5 attributes a football coach must have
by Pablo M01st Dec 2022
Every football fan has an opinion on how their team should play and who should play for the team. But it doesn’t mean you can be a manager just because you love the game, watch a lot of it, and have an opinion. To be a football manager requires much more than knowledge or official qualifications. This post outlines the key attributes a football coach needs to be successful.
It is not uncommon to have parents coaching their kids’ football team even though they never step on a football pitch. It is often a case of not having anyone else who volunteers. However, in the formational years, you need someone who can teach the game’s basic skills and motivate kids to keep attending training.
Then, as you move into older categories, you need a manager that the players respect. This is the case even if you play in a Sunday league or any other amateur competition. Like in most professions, coaches lead thanks to the knowledge acquired through study, hard work and experience playing the game.
Experience in the field doesn’t mean a manager should have exceptional technical skills and success like Zidane or Guardiola. It means having enough game experience to know basic football skills, training methods, tactics and dressing room management. Take, for example, Jose Mourinho and Sir Alex Ferguson, two of the most successful managers in history. Neither have memorable careers as football players, but they did play the game at a level that was enough for them to learn the ropes of managing a group of professional players.
At an amateur level, this means that whoever you choose for your team to manage the group needs to have played at least enough amateur competitions to earn the team’s respect. At this level, they should still be able to read a game and understand how players should position themselves on the field.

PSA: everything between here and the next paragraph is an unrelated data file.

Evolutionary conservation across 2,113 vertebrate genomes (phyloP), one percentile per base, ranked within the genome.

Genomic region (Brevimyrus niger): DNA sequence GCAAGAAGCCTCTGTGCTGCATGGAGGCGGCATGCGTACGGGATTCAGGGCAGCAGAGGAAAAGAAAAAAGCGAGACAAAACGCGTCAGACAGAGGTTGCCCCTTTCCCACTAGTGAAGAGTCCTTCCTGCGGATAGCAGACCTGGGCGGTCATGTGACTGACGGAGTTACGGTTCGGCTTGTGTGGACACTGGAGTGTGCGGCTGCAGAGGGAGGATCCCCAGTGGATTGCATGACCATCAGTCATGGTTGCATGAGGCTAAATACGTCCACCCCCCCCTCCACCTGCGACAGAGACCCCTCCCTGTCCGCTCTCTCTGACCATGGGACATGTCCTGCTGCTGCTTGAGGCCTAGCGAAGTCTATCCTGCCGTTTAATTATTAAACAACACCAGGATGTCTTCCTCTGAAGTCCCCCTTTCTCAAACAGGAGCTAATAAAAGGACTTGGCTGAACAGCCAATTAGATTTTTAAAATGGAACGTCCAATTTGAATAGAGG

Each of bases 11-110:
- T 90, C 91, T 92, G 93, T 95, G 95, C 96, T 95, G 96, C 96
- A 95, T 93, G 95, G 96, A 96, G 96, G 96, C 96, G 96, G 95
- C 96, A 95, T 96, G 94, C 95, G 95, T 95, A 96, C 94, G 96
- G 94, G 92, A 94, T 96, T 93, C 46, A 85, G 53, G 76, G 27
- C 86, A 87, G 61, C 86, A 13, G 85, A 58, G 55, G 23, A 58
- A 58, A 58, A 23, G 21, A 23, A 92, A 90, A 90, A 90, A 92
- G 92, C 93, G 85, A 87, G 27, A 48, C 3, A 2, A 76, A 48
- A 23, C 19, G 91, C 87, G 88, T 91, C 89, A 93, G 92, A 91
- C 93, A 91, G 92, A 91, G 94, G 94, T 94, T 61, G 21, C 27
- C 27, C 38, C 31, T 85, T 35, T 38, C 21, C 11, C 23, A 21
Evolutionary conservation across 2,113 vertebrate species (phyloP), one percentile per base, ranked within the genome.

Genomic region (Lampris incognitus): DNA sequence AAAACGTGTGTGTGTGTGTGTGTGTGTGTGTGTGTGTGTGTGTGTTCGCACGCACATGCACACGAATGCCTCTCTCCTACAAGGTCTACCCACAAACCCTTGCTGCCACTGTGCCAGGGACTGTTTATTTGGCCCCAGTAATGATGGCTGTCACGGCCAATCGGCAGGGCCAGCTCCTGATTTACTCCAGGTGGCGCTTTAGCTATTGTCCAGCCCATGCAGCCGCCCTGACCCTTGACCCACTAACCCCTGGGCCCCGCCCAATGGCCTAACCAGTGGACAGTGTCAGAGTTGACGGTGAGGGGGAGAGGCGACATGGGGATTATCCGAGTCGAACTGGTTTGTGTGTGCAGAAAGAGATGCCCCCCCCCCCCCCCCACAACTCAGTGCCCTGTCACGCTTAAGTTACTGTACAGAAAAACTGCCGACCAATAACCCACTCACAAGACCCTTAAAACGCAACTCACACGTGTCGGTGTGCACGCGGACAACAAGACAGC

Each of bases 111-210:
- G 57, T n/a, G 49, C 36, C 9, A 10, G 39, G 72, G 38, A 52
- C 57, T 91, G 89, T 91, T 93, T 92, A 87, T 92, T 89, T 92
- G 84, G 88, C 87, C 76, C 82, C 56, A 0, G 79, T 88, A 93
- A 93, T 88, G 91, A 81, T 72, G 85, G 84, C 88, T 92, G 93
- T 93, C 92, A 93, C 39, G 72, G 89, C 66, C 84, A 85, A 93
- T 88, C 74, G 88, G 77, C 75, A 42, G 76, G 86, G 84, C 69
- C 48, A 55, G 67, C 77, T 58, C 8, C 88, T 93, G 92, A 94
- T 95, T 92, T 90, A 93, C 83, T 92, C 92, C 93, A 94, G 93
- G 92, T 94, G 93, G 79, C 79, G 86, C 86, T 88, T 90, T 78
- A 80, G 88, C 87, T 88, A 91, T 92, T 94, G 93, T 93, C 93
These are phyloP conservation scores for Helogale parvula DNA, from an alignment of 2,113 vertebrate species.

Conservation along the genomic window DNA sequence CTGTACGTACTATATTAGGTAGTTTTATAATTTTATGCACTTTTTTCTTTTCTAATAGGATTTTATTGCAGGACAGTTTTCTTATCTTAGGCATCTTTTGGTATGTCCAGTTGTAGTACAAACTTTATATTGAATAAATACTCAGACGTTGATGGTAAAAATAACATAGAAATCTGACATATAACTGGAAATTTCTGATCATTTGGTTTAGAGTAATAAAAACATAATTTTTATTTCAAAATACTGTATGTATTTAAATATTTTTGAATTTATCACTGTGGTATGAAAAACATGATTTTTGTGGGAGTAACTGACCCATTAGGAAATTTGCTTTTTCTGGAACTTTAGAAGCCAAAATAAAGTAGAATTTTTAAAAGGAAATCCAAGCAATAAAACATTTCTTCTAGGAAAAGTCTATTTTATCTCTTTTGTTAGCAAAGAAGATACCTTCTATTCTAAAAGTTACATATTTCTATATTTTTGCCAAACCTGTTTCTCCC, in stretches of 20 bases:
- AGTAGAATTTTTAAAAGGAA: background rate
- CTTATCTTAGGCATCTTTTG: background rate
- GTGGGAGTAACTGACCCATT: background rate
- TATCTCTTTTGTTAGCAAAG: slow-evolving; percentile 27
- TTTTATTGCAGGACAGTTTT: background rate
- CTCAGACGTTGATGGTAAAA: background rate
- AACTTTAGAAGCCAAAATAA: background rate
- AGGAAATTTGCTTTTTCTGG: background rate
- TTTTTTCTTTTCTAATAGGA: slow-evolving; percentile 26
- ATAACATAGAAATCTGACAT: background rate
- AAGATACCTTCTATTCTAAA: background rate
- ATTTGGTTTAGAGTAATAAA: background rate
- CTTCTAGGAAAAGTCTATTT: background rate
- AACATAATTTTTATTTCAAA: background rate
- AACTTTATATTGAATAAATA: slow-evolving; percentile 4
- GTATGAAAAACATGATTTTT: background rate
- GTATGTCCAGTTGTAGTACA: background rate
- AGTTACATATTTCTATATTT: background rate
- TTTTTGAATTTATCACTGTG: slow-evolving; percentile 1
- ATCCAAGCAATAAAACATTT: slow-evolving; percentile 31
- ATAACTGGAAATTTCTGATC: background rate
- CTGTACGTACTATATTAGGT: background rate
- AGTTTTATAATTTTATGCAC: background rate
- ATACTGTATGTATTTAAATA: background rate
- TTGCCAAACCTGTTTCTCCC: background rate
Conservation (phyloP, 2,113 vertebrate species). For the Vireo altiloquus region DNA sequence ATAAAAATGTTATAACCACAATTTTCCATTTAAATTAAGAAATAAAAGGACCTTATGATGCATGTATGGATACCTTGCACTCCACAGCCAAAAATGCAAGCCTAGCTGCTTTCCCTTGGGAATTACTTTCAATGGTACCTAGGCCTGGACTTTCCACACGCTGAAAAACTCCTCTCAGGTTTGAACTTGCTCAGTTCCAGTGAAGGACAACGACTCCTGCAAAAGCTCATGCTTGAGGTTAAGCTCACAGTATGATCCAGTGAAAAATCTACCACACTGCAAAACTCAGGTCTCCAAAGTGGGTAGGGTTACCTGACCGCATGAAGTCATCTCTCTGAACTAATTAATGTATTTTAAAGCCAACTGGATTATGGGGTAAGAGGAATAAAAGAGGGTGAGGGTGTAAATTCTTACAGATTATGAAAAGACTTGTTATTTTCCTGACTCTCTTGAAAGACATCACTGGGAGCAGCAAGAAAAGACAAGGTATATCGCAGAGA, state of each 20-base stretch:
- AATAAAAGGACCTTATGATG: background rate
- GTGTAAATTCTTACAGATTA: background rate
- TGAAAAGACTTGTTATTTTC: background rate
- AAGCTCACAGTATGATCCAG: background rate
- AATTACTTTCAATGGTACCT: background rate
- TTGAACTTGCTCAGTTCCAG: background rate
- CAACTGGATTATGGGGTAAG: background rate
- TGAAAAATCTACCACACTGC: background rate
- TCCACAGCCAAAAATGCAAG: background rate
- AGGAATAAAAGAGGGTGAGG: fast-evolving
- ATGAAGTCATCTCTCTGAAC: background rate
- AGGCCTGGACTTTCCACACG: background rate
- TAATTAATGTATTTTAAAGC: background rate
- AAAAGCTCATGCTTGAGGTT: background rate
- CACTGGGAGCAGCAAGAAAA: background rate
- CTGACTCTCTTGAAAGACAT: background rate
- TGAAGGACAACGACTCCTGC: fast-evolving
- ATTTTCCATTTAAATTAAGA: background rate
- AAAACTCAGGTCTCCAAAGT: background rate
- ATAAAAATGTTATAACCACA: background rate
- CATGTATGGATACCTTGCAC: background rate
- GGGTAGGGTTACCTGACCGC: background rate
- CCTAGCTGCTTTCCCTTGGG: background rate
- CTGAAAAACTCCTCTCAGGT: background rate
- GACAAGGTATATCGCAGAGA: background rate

Showing up to a game without a plan is a recipe for disaster. The same applies to training sessions. If the coach doesn’t have a plan, exercises organised, points to discuss, etc., training sessions become a waste of time for everyone, and players will quickly lose respect for the coach. Even worse, players will stop showing up to training at an amateur level. Therefore organisational skills are a must-have attribute for any football coach.
Furthermore, a coach is a role model, and their hard work is contagious. Preparing training sessions, drills, and tactical talks will make training sessions more efficient and inspire players to do well. So, the manager should always be ready and arrive earlier than the players at training. This way, they can set up before the players arrive and, therefore, not waste time and focus on the training objectives by starting on time. If a manager is consistently late to training, players will get bored or even be impatient because the manager is not professional.
At the amateur level, life often gets in the way, and the coach doesn’t have time to prepare training sessions. If that becomes a regular event, it is time to find someone else with the time and energy required to organise the team.
By observing, managers can spot changes in training patterns, energy levels, and work rates. Being observant means more than just keeping your eyes and ears open. Managers need to be aware of what is not said and what is and pick up on body movements and tone of voice. A good coach pays attention and will not have to wait for somebody to tell him about a problem.